Taking lessons learned from Arctic Shield 2013’s Technology Evaluation, we came prepared with tools in ERMA that would allow us to automate the process and increase our efficiency. We demonstrated these tools during the “oil spill in ice” component of the evaluation. Here, fluorescein dye simulated an oil plume drifting across the water surface and oranges bobbed along as simulated oiled targets.

The first new tool allowed us to convert data recorded by the Puma, a remote-controlled aircraft run by NOAA’s Unmanned Aircraft Systems Program. This allowed us to associate the Puma’s location with the images it was taking precisely at those coordinates and display them together in ERMA. The Puma proved useful in capturing high resolution imagery during the demonstration.

A similar tool was created for the Aerostat, a helium-filled balloon connected to a tether on the ship, which can create images and real-time video with that can track targets up to three miles away. This technology also was able to delineate the green dye plume in the ocean below—a function that could be used to support oil spill trajectory modeling. We could then make these images appear on a map in ERMA.

The third tool received email notifications from floating buoys provided by the Oil Spill Recovery Institute and updated their location in ERMA every half hour. These buoys are incredibly rugged and produced useful data that could be used to track oiled ice floes or local surface currents over time. Each of the tools we brought with us is adaptable to changes on the fly, making them highly valuable in the event of an actual oil spill response.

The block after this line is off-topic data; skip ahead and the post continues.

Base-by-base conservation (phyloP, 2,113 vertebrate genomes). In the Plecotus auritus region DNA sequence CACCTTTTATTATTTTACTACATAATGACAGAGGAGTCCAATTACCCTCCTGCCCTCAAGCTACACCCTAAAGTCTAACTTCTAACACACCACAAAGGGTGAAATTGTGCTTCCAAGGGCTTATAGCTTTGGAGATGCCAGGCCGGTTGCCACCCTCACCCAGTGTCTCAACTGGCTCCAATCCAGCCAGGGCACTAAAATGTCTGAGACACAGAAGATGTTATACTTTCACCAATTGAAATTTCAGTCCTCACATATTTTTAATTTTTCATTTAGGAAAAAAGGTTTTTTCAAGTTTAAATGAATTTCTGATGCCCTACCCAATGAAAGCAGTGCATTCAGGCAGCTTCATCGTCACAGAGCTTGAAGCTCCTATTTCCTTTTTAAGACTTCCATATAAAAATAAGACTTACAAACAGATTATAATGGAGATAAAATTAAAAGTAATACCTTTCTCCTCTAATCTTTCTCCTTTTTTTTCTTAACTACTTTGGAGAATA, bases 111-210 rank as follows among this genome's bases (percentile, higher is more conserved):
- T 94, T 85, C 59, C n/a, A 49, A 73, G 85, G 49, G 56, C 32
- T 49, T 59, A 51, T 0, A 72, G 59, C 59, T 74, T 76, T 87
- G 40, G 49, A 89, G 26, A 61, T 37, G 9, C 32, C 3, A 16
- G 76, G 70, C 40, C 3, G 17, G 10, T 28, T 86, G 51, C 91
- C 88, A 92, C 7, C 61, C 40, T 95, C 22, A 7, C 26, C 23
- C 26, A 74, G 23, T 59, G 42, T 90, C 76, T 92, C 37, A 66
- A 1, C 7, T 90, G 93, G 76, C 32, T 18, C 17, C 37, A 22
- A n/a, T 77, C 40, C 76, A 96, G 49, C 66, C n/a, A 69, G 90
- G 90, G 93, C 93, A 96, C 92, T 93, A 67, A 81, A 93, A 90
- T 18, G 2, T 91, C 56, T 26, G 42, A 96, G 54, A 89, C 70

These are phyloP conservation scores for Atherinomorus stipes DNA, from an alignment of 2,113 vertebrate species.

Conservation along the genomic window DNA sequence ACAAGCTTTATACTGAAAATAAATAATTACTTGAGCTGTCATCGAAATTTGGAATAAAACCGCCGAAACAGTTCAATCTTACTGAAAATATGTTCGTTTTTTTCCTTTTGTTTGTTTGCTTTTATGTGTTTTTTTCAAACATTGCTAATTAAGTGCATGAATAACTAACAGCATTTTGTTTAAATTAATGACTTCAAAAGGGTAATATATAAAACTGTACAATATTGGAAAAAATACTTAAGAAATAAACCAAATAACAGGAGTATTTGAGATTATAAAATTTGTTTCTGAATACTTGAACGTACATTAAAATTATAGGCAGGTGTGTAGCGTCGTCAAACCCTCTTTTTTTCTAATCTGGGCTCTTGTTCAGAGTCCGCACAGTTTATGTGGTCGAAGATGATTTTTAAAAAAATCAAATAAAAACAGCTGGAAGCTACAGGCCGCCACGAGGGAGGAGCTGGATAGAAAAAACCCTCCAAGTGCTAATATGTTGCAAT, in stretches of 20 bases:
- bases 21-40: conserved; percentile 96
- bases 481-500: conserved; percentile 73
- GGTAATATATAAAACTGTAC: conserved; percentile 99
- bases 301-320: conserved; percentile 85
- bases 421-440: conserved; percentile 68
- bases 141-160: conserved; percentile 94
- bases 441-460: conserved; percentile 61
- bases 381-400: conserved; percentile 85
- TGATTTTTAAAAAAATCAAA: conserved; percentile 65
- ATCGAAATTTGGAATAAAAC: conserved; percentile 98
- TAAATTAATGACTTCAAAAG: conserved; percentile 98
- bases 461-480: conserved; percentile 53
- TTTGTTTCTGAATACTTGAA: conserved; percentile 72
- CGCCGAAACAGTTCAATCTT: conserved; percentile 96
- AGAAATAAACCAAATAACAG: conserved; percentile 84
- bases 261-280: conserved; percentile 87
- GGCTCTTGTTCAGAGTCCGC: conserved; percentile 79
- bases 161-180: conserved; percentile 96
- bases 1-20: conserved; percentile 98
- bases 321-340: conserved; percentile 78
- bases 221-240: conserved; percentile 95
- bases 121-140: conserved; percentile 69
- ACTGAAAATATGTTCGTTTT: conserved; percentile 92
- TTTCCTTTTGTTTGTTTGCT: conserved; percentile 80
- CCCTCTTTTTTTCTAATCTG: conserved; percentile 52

Internet: Working With or Without You

Having the appropriate tools in place for the situation at hand is vital to any response, let alone a response in the challenging conditions of the Arctic. One major challenge is a lack of high-speed Internet connectivity. While efficient satellite connectivity does exist for simple communication such as text-based email, a robust pipeline to transmit and receive megabytes of data is costly to maintain. Similar to last year’s expedition, we overcame this hurdle by using Stand-alone ERMA, our Internet-independent version of the site that was available to Healy researchers through the ship’s internal network.

NOAA's online mapping tool Arctic ERMA displays ice conditions, bathymetry (ocean depths), and the ship track of the U.S. Coast Guard Cutter Healy during  the Arctic Technology Evaluation of Arctic Shield 2014.